Scheduling Applications in Industry - Steelmaking and Microelectronics

The ISE Department is pleased to announce that Professor Michael Pinedo, Julius Schlesinger Professor of Operations Management Technology, Operations, and Statistics (TOPS) Department Stern School of Business, New York University will give the Spencer C. Schantz Technical Talk titled Scheduling Applications in Industry - Steelmaking and Microelectronics on Wednesday, May 4, 2022 from 4:30 p.m. to 5:30 p.m. in Mohler Laboratory room 453, 200 West Packer Avenue, Bethlehem, PA.

A luncheon will be served at Lehigh’s University Center in the Asa Packer Dining Room from 12:00 p.m. to 2:00 p.m. for faculty and students.

Registration is required for both events. Please email Sheila Dorney: to register by April 20, 2022. If you cannot attend in person, please request the Zoom link and it will be emailed to you.


Efficient scheduling of industrial systems typically have a major impact on their productivity levels. In this presentation we focus on some scheduling applications in two different industries, both being of importance, namely steelmaking and microelectronics.   

In steel production the steelmaking-continuous casting (SCC) process is typically a bottleneck. Its scheduling has become more challenging over the years.  We first describe the modeling of the essential features of an SCC process, such as unrelated parallel machine environments, stage skipping, and maximum waiting time limits in between successive stages. The objective is the minimization of the total weighted waiting time, total earliness, and total tardiness. The problem can be formulated as a mixed integer program and we present an iterated greedy matheuristic that solves its subproblems to find a near-optimal solution. Through numerical experiments, we show the effectiveness of such an algorithm.

The microelectronics industry is conceptually very different from the steel making industry. The manufacturing processes in a wafer fab can be modeled as flow shops with re-entry, which are special cases of job shops with recirculation. The re-entries of the orders make the associated scheduling problems conceptually very difficult. We discuss the properties of the optimal schedules for various different objective functions.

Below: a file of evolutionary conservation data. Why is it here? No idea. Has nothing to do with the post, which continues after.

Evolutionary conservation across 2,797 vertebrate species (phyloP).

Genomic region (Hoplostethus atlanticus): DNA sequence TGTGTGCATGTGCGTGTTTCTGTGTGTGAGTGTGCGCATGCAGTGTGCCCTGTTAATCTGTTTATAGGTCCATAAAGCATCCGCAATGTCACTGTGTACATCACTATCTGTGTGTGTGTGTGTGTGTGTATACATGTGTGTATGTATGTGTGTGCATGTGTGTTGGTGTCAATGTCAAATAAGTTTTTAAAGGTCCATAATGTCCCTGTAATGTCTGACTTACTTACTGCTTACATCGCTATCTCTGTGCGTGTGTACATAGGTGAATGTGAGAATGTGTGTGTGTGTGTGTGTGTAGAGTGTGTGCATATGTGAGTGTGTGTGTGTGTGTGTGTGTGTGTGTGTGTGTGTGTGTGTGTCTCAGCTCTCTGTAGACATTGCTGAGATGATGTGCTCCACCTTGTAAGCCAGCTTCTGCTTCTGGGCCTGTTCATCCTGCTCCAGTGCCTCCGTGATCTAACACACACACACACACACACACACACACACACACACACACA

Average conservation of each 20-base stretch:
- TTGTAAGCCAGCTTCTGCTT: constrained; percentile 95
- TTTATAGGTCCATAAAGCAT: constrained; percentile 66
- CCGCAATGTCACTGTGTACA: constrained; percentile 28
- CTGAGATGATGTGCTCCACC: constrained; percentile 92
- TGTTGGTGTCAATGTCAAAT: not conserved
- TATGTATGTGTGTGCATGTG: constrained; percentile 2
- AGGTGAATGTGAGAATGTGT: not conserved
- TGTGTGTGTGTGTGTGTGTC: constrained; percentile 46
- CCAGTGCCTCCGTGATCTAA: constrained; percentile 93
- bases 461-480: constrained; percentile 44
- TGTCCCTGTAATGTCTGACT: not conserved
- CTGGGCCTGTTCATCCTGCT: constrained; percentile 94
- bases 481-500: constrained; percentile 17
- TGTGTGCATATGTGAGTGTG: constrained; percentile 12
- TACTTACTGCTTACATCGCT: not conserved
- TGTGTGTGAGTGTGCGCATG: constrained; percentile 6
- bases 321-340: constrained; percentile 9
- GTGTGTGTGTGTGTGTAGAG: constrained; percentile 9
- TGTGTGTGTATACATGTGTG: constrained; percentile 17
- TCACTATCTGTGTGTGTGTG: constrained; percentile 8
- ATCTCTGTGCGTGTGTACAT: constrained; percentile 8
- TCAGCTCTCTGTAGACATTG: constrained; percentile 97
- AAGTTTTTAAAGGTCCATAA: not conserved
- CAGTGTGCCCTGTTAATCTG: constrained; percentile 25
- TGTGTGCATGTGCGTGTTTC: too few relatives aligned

We conclude this presentation with some other scheduling applications in industry that deserve research attention.   


Michael Pinedo is the Julius Schlesinger Professor of Operations Management at New York University's Stern School of Business.  He received an Ir. degree in Mechanical Engineering from Delft University of Technology (in the Netherlands) in 1973 and a Ph.D. in Operations Research from the University of California at Berkeley in 1978.  He has taught at Columbia University from 1982 till 1997 and at New York University since 1997.  His research focuses on the modeling of service systems, and in the development of planning and scheduling systems, as well as systems for measuring operational risk.  Over the last decade his research has focused on operational risk in financial services.  He is co-editor of Creating Value in Financial Services: Strategies, Operations, and Technologies (Kluwer), and co-editor of Global Asset Management: Strategies, Risks, Processes, and Technologies  (Palgrave/McMillan).  He has co-authored the book Operations in Financial Services - Processes, Technologies, and Risks (NOW Publishers) together with Yuqian Xu.  Professor Pinedo has been actively involved in industrial system development. He supervised the development of systems at Goldman Sachs, Siemens, and at Merck. Professor Pinedo is Editor of the Journal of Scheduling (Springer), Associate Editor of the Journal of Operational Risk, Department Editor of Production and Operations Management and Associate Editor of Annals of Operations Research.